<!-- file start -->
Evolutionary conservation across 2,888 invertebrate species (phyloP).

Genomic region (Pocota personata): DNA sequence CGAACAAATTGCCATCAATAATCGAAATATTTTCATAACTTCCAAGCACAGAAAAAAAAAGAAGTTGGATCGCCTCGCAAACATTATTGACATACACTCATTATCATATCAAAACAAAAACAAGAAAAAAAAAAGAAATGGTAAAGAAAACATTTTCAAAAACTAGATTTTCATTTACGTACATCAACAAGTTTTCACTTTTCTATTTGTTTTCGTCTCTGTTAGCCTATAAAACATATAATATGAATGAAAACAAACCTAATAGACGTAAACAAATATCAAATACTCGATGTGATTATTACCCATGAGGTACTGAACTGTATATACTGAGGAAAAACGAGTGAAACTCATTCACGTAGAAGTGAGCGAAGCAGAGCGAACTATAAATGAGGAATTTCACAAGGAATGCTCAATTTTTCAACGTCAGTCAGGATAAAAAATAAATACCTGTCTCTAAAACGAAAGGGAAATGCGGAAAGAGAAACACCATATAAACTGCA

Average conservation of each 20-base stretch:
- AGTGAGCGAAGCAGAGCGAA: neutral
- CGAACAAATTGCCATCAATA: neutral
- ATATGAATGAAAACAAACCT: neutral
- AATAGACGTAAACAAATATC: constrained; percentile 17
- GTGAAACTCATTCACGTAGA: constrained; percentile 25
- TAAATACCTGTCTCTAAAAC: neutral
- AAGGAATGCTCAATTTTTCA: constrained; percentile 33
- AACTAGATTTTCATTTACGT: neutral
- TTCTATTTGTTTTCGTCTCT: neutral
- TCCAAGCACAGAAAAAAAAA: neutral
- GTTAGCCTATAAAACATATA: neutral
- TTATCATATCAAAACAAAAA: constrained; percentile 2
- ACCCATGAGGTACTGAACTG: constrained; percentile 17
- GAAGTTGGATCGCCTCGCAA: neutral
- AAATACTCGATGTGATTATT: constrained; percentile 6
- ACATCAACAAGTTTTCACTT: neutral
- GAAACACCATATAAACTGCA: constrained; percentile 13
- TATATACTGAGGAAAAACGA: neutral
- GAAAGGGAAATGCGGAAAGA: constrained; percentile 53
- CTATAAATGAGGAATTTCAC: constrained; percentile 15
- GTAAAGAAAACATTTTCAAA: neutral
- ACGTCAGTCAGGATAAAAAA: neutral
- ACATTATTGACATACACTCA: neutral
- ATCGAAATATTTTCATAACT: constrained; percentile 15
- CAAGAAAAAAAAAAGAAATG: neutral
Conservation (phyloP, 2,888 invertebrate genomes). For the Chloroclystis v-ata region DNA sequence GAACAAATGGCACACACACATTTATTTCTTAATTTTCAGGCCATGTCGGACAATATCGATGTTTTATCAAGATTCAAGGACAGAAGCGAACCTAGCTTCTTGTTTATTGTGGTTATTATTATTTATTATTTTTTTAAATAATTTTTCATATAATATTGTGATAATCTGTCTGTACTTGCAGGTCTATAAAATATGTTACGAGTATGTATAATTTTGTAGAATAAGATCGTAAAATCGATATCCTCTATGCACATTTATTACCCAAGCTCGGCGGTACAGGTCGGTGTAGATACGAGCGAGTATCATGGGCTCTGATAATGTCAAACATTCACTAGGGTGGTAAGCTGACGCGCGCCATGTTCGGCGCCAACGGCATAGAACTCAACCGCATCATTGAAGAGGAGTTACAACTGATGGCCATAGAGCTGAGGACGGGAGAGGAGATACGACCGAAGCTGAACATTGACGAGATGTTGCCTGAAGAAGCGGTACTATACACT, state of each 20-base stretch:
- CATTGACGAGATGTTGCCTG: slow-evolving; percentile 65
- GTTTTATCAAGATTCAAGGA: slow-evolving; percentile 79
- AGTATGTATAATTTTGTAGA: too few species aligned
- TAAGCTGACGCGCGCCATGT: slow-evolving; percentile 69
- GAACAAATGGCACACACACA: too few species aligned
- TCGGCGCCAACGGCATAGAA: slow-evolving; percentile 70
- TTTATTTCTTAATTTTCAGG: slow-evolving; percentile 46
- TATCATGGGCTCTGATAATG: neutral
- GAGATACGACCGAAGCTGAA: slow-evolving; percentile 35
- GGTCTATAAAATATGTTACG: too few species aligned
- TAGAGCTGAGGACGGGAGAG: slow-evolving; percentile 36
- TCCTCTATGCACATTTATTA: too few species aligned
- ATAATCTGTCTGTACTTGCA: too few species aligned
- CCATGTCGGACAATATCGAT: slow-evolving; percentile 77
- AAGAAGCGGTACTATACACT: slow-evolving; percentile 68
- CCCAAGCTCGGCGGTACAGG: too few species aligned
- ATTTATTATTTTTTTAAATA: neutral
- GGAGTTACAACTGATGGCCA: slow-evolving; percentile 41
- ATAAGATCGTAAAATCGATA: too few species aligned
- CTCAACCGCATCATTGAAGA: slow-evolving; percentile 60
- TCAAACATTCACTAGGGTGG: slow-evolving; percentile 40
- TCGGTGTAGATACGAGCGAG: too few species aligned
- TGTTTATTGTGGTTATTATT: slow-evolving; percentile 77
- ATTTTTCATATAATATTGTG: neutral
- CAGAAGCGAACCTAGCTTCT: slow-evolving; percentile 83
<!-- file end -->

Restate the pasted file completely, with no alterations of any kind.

Evolutionary conservation across 2,888 invertebrate species (phyloP).

Genomic region (Pocota personata): DNA sequence CGAACAAATTGCCATCAATAATCGAAATATTTTCATAACTTCCAAGCACAGAAAAAAAAAGAAGTTGGATCGCCTCGCAAACATTATTGACATACACTCATTATCATATCAAAACAAAAACAAGAAAAAAAAAAGAAATGGTAAAGAAAACATTTTCAAAAACTAGATTTTCATTTACGTACATCAACAAGTTTTCACTTTTCTATTTGTTTTCGTCTCTGTTAGCCTATAAAACATATAATATGAATGAAAACAAACCTAATAGACGTAAACAAATATCAAATACTCGATGTGATTATTACCCATGAGGTACTGAACTGTATATACTGAGGAAAAACGAGTGAAACTCATTCACGTAGAAGTGAGCGAAGCAGAGCGAACTATAAATGAGGAATTTCACAAGGAATGCTCAATTTTTCAACGTCAGTCAGGATAAAAAATAAATACCTGTCTCTAAAACGAAAGGGAAATGCGGAAAGAGAAACACCATATAAACTGCA

Average conservation of each 20-base stretch:
- AGTGAGCGAAGCAGAGCGAA: neutral
- CGAACAAATTGCCATCAATA: neutral
- ATATGAATGAAAACAAACCT: neutral
- AATAGACGTAAACAAATATC: constrained; percentile 17
- GTGAAACTCATTCACGTAGA: constrained; percentile 25
- TAAATACCTGTCTCTAAAAC: neutral
- AAGGAATGCTCAATTTTTCA: constrained; percentile 33
- AACTAGATTTTCATTTACGT: neutral
- TTCTATTTGTTTTCGTCTCT: neutral
- TCCAAGCACAGAAAAAAAAA: neutral
- GTTAGCCTATAAAACATATA: neutral
- TTATCATATCAAAACAAAAA: constrained; percentile 2
- ACCCATGAGGTACTGAACTG: constrained; percentile 17
- GAAGTTGGATCGCCTCGCAA: neutral
- AAATACTCGATGTGATTATT: constrained; percentile 6
- ACATCAACAAGTTTTCACTT: neutral
- GAAACACCATATAAACTGCA: constrained; percentile 13
- TATATACTGAGGAAAAACGA: neutral
- GAAAGGGAAATGCGGAAAGA: constrained; percentile 53
- CTATAAATGAGGAATTTCAC: constrained; percentile 15
- GTAAAGAAAACATTTTCAAA: neutral
- ACGTCAGTCAGGATAAAAAA: neutral
- ACATTATTGACATACACTCA: neutral
- ATCGAAATATTTTCATAACT: constrained; percentile 15
- CAAGAAAAAAAAAAGAAATG: neutral
Conservation (phyloP, 2,888 invertebrate genomes). For the Chloroclystis v-ata region DNA sequence GAACAAATGGCACACACACATTTATTTCTTAATTTTCAGGCCATGTCGGACAATATCGATGTTTTATCAAGATTCAAGGACAGAAGCGAACCTAGCTTCTTGTTTATTGTGGTTATTATTATTTATTATTTTTTTAAATAATTTTTCATATAATATTGTGATAATCTGTCTGTACTTGCAGGTCTATAAAATATGTTACGAGTATGTATAATTTTGTAGAATAAGATCGTAAAATCGATATCCTCTATGCACATTTATTACCCAAGCTCGGCGGTACAGGTCGGTGTAGATACGAGCGAGTATCATGGGCTCTGATAATGTCAAACATTCACTAGGGTGGTAAGCTGACGCGCGCCATGTTCGGCGCCAACGGCATAGAACTCAACCGCATCATTGAAGAGGAGTTACAACTGATGGCCATAGAGCTGAGGACGGGAGAGGAGATACGACCGAAGCTGAACATTGACGAGATGTTGCCTGAAGAAGCGGTACTATACACT, state of each 20-base stretch:
- CATTGACGAGATGTTGCCTG: slow-evolving; percentile 65
- GTTTTATCAAGATTCAAGGA: slow-evolving; percentile 79
- AGTATGTATAATTTTGTAGA: too few species aligned
- TAAGCTGACGCGCGCCATGT: slow-evolving; percentile 69
- GAACAAATGGCACACACACA: too few species aligned
- TCGGCGCCAACGGCATAGAA: slow-evolving; percentile 70
- TTTATTTCTTAATTTTCAGG: slow-evolving; percentile 46
- TATCATGGGCTCTGATAATG: neutral
- GAGATACGACCGAAGCTGAA: slow-evolving; percentile 35
- GGTCTATAAAATATGTTACG: too few species aligned
- TAGAGCTGAGGACGGGAGAG: slow-evolving; percentile 36
- TCCTCTATGCACATTTATTA: too few species aligned
- ATAATCTGTCTGTACTTGCA: too few species aligned
- CCATGTCGGACAATATCGAT: slow-evolving; percentile 77
- AAGAAGCGGTACTATACACT: slow-evolving; percentile 68
- CCCAAGCTCGGCGGTACAGG: too few species aligned
- ATTTATTATTTTTTTAAATA: neutral
- GGAGTTACAACTGATGGCCA: slow-evolving; percentile 41
- ATAAGATCGTAAAATCGATA: too few species aligned
- CTCAACCGCATCATTGAAGA: slow-evolving; percentile 60
- TCAAACATTCACTAGGGTGG: slow-evolving; percentile 40
- TCGGTGTAGATACGAGCGAG: too few species aligned
- TGTTTATTGTGGTTATTATT: slow-evolving; percentile 77
- ATTTTTCATATAATATTGTG: neutral
- CAGAAGCGAACCTAGCTTCT: slow-evolving; percentile 83